Loot Box Laws Proposed in Hawaii, Could Lock Out Players Under 21

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Feb 13, 2018
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Controversy over the implementation of loot boxes in games like Star Wars Battlefront II and Middle-earth: Shadow of War has died down recently, but the video game industry is far from in the clear. Late last year, Hawaii state representative Chris Lee spoke out against “predatory” loot box schemes, and promised to introduce legislation to control them. Well, it seems he’s putting his money where his mouth is.

Hawaiian legislators (spearheaded by Lee) have introduced four bills designed to limit the sale of games with lot boxes to young players. House Bill 2727 and Senate Bill 3025 would require publishers to prominently label any game that contains randomized purchase systems, and disclose the probability rates of all loot box rewards.

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A second set of bills go ever further — House Bill 2686 and Senate Bill 3024 would prohibit the sale of any game featuring paid loot boxes to anybody under 21. That would mean games with loot boxes would be even more tightly controlled than games rated AO by the ESRB, which are restricted to those 18 and older.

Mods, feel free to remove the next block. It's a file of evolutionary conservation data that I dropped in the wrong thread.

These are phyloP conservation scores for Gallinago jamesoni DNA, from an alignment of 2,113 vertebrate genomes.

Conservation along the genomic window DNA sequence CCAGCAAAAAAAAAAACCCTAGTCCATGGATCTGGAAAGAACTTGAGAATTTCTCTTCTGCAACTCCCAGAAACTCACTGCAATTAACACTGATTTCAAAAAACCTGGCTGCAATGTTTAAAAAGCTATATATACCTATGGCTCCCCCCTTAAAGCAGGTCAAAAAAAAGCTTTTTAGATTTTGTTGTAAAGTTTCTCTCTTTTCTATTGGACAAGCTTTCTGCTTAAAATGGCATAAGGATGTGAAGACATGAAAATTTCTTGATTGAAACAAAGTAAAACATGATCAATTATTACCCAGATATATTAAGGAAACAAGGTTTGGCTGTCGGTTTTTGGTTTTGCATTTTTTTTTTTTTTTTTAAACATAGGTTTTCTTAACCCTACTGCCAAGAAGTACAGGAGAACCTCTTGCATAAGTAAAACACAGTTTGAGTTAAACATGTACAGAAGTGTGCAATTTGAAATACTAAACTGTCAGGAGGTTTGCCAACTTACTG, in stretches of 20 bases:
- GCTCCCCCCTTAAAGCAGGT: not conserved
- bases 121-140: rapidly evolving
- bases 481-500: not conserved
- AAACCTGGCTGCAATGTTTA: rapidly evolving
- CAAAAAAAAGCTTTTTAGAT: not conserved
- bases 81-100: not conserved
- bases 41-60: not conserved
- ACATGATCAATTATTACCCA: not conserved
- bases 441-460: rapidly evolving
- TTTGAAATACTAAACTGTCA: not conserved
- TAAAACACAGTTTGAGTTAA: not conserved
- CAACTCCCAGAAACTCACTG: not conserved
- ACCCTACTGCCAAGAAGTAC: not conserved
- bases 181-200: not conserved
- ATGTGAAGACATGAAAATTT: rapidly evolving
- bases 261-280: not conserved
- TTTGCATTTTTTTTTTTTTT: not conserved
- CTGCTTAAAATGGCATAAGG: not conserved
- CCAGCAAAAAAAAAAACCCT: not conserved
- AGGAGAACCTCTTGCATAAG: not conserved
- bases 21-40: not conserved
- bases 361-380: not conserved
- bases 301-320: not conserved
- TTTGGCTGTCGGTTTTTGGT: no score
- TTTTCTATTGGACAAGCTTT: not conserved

Rep. Lee reiterated his reason for going after loot boxes…

“I grew up playing games my whole life. I’ve watched firsthand the evolution of the industry from one that seeks to create new things to one that’s begun to exploit people, especially children, to maximize profit. It’s a $30 billion industry. It’s bigger than Hollywood. It’s an industry that can reach into everyone’s pockets and phones and consoles and PCs, but there’s no authority to force them to disclose their practices. If enough of the market reacts, the industry would have to respond and change its practices.”

Lee’s anti-loot box bills have yet to be passed. If they do succeed, it remains to be seen how they’ll be implemented – will Hawaii work with the ESRB to establish new ratings guidelines, or will the state enforce the new restrictions on their own?

What are your thoughts? Do you hope Hawaii strikes a blow against loot boxes, or is imposing legislation on video games going a step too far?

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